UTILITY OF INTRAOPERATIVE OPTICAL COHERENCE TOMOGRAPHY IN ACUTE ENDOPHTHALMITIS

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Abstract

Purpose:

To evaluate the efficacy of intraoperative optical coherence tomography (OCT) during vitrectomy for acute endophthalmitis.

Methods:

The intraoperative and postoperative images of an 87-year-old woman with acute endophthalmitis after uncomplicated cataract surgery were analyzed.

Results:

At presentation, the vision of the patient was 20/2000, and the preoperative OCT was unable to obtain clear images because of vitreous opacities. Intraoperative OCT showed that the inner retinal layer was hyperreflective because of diffuse retinal edema. Cystic changes were also present in the retina. A fibrin-like epiretinal membrane that was connected to the hyperreflective inner retinal layer was detected, and the retinal microstructures were well preserved. Intravitreal injections of vancomycin and ceftazidime were given at the end of the surgery. Postoperative examination showed that the epiretinal membrane–like tissue disappeared on the OCT image 1 month after the surgery, and the vision improved to 20/30.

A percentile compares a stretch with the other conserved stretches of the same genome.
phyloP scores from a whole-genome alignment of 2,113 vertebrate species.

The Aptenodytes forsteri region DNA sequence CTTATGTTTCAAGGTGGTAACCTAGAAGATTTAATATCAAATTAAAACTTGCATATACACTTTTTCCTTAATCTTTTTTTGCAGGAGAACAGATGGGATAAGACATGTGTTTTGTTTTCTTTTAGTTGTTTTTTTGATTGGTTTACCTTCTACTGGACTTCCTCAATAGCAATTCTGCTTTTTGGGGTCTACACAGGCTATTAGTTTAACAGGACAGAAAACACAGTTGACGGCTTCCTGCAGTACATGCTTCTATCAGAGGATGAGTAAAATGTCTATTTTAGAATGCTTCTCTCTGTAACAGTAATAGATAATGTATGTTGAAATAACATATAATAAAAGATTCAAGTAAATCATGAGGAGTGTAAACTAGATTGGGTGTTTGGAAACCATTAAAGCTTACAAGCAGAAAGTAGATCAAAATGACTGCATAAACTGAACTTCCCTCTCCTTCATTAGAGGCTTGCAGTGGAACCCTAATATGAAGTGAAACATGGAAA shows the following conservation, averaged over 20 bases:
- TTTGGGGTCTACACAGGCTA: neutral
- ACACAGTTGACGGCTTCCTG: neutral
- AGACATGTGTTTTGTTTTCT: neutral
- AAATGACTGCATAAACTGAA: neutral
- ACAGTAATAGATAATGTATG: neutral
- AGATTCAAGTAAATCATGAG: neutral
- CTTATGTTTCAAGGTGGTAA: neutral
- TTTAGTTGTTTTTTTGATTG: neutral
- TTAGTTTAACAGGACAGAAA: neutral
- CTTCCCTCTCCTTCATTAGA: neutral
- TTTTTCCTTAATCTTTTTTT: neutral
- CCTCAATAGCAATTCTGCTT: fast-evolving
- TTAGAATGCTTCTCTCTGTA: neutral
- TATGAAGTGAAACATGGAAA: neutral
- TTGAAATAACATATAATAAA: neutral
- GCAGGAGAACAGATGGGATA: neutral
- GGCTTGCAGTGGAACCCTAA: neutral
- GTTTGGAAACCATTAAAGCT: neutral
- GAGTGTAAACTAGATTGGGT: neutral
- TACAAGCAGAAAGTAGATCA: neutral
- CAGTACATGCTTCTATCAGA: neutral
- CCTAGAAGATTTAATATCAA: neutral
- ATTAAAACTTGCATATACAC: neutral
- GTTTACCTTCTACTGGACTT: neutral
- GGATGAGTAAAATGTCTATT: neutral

Conclusion:

Intraoperative OCT can be useful to examine the structural alterations of the retina in eyes with vitreous opacities that prevent preoperative OCT examinations. Evaluations of intraoperative OCT images can provide information on what surgical procedures are needed.

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